On the other hand, it is always a tough decision for an entrepreneur to give up a business. When the company is in its infancy, giving up means a considerable loss of your startup capital. If the business already grew to a few hundred employees, the boss’s decisions affect hundreds of families who rely on the company for survival. To stop being trapped in the day-to-day business operation, the boss must train replacements or find an exit plan like a merger or selling the company. It is not something a “resignation letter” will solve.

Furthermore, an entrepreneur worries about everything happening in the company. You worry when the sales are not good, cash is not enough, a good employee resigns, a competitor opens next door, the government imposes new taxes and regulations, and the list goes on. 

Now you understand the advantage of being an employee and the challenges an entrepreneur faces. Let’s examine what an entrepreneur gets to enjoy that an employee doesn’t.

The Advantages of Being Your Own Boss

Number one, flexibility! You get to call the shot. You can decide what type of business you want to do, what kind of customers you want to serve, what products you want to sell. You get to set almost every minor detail in your business.

In my case, I treasure freedom — the freedom to work whenever I want, wherever I want, with the person I enjoy working with. As a result, I design my business that suits my lifestyle. That’s why I don’t have an office where I need to travel back and forth every day. I don’t even have a permanent employee on my payroll. Although I work with a few regular freelancers, they are not my permanent employees. That’s how I run my business, so I get to enjoy the freedom as much as I want. 

Number two, there is no upside limit of how much you can make. Depending on your capability and aspiration, who knows, you might build a giant company like how Jeff Bezos created Amazon. Nobody can restrict you, saying, “eh, you cannot earn over $1 million. You have to stop now!” unless you offend the people in power. Nobody is stopping you from getting to the next level. I think you get the idea.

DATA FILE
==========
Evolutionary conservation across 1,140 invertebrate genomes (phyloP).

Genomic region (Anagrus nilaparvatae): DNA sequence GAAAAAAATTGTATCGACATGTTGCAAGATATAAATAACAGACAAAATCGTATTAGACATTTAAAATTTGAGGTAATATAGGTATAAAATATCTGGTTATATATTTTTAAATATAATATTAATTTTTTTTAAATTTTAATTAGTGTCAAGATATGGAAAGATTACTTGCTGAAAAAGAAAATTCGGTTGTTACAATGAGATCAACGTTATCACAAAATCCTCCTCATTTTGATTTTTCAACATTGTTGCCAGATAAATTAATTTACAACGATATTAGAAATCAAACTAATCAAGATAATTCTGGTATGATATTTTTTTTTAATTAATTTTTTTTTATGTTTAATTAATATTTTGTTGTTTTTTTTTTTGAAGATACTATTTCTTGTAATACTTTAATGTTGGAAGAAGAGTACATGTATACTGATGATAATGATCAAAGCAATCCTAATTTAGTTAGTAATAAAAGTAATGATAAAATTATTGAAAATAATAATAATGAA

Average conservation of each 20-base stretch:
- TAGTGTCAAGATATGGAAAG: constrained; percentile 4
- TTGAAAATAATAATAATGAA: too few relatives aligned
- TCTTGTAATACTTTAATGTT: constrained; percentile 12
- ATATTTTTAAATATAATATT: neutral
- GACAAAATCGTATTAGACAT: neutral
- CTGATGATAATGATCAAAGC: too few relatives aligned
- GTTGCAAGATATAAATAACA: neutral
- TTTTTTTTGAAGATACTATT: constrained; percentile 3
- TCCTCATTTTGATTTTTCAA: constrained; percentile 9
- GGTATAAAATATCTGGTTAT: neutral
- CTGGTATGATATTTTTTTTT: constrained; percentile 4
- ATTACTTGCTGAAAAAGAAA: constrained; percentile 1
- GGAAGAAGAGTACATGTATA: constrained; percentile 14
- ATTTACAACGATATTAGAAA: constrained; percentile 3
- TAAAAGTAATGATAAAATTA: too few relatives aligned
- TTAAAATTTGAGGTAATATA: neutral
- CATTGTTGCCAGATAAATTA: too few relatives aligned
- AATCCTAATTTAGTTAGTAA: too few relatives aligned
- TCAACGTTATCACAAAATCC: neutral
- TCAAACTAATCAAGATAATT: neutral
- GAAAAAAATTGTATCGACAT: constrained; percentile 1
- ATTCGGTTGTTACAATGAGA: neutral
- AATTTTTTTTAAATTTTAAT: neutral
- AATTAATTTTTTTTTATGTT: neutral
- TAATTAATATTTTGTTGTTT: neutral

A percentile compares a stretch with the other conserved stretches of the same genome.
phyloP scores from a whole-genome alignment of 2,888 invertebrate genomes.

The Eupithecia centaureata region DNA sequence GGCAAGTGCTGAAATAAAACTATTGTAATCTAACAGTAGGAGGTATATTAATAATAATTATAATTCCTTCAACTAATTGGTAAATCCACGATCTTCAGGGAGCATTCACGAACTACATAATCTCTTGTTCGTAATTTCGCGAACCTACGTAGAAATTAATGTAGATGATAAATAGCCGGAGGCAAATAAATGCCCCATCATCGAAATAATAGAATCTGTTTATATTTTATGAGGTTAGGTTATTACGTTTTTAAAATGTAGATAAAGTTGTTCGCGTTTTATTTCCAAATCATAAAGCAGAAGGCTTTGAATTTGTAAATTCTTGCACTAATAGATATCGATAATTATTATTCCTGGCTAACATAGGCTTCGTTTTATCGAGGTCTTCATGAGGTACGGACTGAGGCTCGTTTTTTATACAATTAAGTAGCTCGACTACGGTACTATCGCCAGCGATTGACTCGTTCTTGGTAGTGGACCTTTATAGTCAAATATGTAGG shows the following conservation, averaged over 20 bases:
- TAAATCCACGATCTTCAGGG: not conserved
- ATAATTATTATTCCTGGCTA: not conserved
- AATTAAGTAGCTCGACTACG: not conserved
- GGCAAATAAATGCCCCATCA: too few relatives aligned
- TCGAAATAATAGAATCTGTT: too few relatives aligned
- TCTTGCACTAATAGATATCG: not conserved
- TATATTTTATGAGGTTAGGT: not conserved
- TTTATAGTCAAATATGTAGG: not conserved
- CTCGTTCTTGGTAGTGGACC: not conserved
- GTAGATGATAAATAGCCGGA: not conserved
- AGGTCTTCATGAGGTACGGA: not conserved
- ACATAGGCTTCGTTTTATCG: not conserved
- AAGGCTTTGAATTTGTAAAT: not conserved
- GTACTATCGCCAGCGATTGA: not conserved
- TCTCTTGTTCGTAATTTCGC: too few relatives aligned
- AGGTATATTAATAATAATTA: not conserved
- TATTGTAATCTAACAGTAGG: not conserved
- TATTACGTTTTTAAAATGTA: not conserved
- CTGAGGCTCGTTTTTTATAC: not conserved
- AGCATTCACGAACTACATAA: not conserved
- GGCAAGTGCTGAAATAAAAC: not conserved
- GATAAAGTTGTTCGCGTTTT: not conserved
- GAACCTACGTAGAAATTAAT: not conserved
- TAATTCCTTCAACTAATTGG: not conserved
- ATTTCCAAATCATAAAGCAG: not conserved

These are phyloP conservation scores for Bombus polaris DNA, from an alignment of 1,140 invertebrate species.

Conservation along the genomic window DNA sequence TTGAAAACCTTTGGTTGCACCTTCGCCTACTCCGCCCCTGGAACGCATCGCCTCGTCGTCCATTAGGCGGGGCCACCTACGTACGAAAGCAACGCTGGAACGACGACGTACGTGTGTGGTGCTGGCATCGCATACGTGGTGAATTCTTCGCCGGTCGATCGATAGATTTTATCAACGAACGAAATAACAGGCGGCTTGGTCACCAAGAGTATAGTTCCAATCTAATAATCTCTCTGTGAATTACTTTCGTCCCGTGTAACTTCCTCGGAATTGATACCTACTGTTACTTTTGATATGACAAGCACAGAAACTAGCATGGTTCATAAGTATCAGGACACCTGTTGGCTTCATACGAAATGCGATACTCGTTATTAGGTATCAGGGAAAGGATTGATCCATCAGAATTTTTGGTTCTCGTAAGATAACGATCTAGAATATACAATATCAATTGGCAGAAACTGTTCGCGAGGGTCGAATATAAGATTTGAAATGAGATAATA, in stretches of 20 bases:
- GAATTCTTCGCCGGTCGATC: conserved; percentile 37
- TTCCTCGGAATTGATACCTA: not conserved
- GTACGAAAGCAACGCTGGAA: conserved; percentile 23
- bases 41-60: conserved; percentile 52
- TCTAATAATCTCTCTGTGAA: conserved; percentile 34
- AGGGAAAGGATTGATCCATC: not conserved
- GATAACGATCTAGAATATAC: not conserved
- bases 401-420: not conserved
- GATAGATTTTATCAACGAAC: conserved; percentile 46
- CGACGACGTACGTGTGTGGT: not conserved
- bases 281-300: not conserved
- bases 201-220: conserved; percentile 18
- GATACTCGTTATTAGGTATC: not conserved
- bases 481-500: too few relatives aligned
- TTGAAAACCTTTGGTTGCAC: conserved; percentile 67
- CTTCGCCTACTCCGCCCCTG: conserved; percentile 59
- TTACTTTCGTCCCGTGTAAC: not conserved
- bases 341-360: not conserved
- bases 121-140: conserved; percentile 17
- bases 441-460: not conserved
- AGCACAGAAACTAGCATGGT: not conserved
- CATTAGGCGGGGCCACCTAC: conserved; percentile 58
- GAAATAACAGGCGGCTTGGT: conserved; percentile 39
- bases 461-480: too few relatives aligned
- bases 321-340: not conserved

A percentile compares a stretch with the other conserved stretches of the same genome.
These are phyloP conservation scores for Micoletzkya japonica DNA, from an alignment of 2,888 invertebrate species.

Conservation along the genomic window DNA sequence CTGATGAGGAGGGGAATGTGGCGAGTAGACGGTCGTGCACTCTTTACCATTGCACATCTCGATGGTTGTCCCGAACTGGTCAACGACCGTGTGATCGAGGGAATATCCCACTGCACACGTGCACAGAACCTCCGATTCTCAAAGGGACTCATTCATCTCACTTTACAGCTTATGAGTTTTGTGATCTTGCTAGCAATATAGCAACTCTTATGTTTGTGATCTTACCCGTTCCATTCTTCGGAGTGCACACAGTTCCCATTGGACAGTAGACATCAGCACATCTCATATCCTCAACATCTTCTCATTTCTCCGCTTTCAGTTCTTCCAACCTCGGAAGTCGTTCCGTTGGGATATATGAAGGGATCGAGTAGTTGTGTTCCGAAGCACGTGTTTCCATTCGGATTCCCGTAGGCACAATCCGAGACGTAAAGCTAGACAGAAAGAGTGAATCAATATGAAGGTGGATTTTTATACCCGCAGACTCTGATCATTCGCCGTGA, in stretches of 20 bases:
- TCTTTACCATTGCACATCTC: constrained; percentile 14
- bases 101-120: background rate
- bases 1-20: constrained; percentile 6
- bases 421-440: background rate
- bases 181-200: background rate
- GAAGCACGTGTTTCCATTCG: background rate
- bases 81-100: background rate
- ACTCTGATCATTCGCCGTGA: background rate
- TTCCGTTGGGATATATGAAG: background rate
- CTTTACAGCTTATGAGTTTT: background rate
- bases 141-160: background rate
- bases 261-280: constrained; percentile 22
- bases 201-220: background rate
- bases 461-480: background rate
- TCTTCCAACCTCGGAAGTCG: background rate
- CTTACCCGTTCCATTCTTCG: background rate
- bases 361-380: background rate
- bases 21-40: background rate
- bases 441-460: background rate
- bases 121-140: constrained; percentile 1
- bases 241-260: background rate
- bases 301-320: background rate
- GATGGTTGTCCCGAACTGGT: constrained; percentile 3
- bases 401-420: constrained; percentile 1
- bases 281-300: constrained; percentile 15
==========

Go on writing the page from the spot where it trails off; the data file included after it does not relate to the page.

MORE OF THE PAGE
Of course, other than the two main advantages above, an entrepreneur also enjoy

  • Working on the things you love
  • Working with the people you like
  • Creating your own opportunities and destiny
  • Solve problems and make a difference in the world

And you can still add a lot to the list. 

In the end, whether you are a failure or a success, regardless of the path through climbing the corporate ladder or entrepreneurship, you have to persevere, work your ass off, work smart, and keep improving. That’s the only way to see income increase, year after year. 

Here is the final wisdom. Think about this — “Where is the MONEY?”

You see, the big bucks come from business profits. 

Entrepreneurs become rich because the businesses they own manage to earn a lot of money.  

Being an employee doesn’t mean you are being left out. You can still participate in great businesses through stock ownership. You can take up the employee stock ownership plan or buy other companies’ shares in the open market. You, too, can be an investor and owner of great businesses. And the best part, you get to skip the real hardship of building a business from the ground up.

To be a financial success, both ways — stable employment & entrepreneurship — can get you there. Embrace what you have decided to do, enjoy the process and be happy. 

Be smarter with money! 


Personal finance author and trainer

    1 Response to "Entrepreneur Vs Employee: Which Path is Better?"

    • Adam Tan

      Thanks KC for the great sharing. I’ve being an employee but preferred to trade my niche IT knowledge to gain higher income instead of playing office politics to climb corporate ladder. I setup my own boutique consulting firm that generates decent income with my preferred partner. Since 2014, I sharpen my investment skills and earning good return from stock market. Thanks to your webinar and tips I manage to grow these 3 areas in my personal growth. Cheers!